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The Daily Tar Heel

2023 Year in Review: What fuels the fire

University Editor: Abby Pender

Abby Pender is the 2023-24 unversity editor of The Daily Tar Heel.

From the University cafeteria workers’ 1969 strike to the student-sparked Franklin Street march against Apartheid, University members have consistently used their voices and campus to address injustices.

2023 was no different.

UNC's chapter of March for our Lives rallied against gun violence following the campus shooting on Aug. 28, students demonstrated for improved accessibility and UNC's Students for Justice in Palestine held protests and sit-ins advocating for Palestinian freedom amid the war in Gaza.

The first controversy of the year was the acceleration of the School of Civic Life and Leadership, announced at a January UNC Board of Trustees meeting. The school's introduction sparked debate concerning what the Wall Street Journal called a “self-reinforcing culture of conformity” plaguing higher education. Many faculty members were outraged by the decision, and the school has continued to be a hot topic amid community concerns of legislative and conservative power grabs toward the University.

Following the initial discovery of lead contamination in some campus buildings in 2022, the campus continued to have detectable levels of lead in 125 drinking fixtures as of January.

The UNC Student Government campaign season was a tumultuous one and was interrupted when candidate Sam Robinson suspended his campaign and stepped down as undergraduate vice president. Then-Graduate and Professional Student Government President Theodore Nollert ran as a write-in for the race, but students ultimately voted for Christopher Everett to be the student body president in February.  

This year, Everett has prioritized improving campus accessibility, an issue students advocated for with a 32-hour sit-in on the steps of South Building in March

In the spring, faculty elected Beth Moracco as their new chair and UNC women’s tennis celebrated their first national title.

Outside the University, North Carolina politics shifted in April after then-Democrat N.C. Rep. Tricia Cotham (R-Mecklenburg) switched her party affiliation to Republican, giving the party a supermajority in both houses of the N.C. General Assembly and the power to override any of Democratic Gov. Roy Cooper's vetoes.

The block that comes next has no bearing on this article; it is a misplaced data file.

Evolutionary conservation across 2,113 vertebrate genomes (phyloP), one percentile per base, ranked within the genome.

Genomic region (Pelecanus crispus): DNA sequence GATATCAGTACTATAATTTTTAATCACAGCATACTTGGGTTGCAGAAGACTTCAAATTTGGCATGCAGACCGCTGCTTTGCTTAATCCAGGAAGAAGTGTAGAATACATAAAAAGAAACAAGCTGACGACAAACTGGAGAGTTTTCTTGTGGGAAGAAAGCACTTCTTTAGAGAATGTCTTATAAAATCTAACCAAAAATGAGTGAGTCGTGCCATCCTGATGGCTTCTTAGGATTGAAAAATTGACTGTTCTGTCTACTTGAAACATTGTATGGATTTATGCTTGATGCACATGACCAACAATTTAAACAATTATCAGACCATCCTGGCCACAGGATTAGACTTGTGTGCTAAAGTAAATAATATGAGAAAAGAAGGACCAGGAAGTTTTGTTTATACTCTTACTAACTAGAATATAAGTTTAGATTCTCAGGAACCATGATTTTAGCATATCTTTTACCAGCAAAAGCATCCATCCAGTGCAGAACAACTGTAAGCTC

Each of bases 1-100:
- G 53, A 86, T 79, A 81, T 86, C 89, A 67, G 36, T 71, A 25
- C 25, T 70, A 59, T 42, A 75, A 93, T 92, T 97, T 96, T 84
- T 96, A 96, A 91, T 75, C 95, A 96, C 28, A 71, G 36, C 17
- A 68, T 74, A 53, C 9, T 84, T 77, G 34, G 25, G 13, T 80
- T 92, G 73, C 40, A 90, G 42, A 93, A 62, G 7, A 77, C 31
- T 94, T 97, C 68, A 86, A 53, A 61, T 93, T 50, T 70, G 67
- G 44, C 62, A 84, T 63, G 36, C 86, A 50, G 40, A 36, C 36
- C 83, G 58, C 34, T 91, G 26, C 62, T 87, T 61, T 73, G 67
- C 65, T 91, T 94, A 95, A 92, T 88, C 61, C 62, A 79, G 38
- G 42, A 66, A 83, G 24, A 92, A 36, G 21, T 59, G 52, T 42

The supermajority’s power proved itself in April when the assembly enacted Senate Bill 20a 12-week abortion ban bill vetoed by Gov. Roy Cooper but overridden by the legislature.

When the Supreme Court ruled affirmative action unconstitutional on June 29, denying UNC and other public universities from considering race in admissions, the University responded with admissions changes.

In August, a week after the semester’s first day of class, Alert Carolina messages and emergency sirens announced an active shooter on campusStudents huddled in classrooms and libraries sending anxious messages to their loved ones for more than three hours.

Following the shooting that resulted in the death of Professor Zijie Yan, hundreds of students took to campus to honor and memorialize him. Days after the Aug. 28 lockdown, students organized anti-gun violence rallies, demanding action from the state legislature. 

Less than three weeks after Yan’s death, emergency sirens sounded a second lockdown and students frantically searched for shelter after an individual brandished a gun at Alpine Bagel Cafe.

Though the two lockdowns marked this year with an unforgettable attack on the University's safety, community members still found joy, celebration and unity on campus.

They commended the UNC field hockey team and student-turned-coach Erin Matson for achieving their fifth national title in six years

In Orange County, residents voted in the 2023 municipal elections for mayor, town council and board of education. Jess Anderson defeated Adam Searing in a mayoral election that may shape Chapel Hill housing for decades to come.

On Oct. 12, days after militant group Hamas attacked Israel, nearly 100 protestors stood on the steps of Wilson Library to advocate in solidarity with Palestinians. The event was the first of many demonstrations led by UNC’s Students for Justice in Palestine this semester.

Members of the group also occupied South Building in November, demanding that the University divest from companies monetarily supporting Israel. 

Throughout all the social, political and emotional strife that has struck campus and the Chapel Hill-Carrboro area in 2023, students and residents have used their voices, their presence and their deep attention to the world to advocate for their communities.

These reactions aren't unprecedented. They are evidence of the UNC community's strength, which has persisted for generations and fuels its fire. 

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@abbypenderr

@dailytarheel | university@dailytarheel.com

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